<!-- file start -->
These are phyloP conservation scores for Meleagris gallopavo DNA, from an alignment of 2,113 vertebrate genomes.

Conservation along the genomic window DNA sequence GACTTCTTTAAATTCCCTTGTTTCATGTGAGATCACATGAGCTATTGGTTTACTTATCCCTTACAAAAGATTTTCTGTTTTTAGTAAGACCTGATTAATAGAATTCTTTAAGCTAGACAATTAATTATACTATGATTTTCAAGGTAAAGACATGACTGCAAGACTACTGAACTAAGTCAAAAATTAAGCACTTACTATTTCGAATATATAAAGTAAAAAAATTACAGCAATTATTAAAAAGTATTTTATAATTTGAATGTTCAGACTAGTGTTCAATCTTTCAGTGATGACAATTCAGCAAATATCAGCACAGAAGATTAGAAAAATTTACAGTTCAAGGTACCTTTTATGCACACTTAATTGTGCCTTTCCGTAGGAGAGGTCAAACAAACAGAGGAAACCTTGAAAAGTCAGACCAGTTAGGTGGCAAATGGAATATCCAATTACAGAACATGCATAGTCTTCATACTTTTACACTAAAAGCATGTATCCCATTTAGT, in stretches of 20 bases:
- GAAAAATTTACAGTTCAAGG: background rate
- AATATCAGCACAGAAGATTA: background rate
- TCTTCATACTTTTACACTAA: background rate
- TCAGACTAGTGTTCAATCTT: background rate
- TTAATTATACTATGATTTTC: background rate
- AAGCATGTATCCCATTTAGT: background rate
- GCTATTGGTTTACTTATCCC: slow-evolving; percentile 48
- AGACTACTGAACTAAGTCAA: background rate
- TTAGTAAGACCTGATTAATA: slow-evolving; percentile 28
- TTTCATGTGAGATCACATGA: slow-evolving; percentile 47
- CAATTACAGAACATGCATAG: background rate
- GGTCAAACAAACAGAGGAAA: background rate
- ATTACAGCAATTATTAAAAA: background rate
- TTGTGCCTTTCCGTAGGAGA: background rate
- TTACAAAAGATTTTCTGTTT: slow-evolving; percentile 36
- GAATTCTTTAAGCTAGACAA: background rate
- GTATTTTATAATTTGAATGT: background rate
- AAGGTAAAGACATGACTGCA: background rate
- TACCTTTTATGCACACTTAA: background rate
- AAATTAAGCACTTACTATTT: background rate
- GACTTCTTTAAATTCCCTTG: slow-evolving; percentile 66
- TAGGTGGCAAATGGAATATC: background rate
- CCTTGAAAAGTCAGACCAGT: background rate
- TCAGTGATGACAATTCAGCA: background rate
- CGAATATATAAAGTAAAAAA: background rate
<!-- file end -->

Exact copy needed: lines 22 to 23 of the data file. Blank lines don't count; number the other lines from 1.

- AAATTAAGCACTTACTATTT: background rate
- GACTTCTTTAAATTCCCTTG: slow-evolving; percentile 66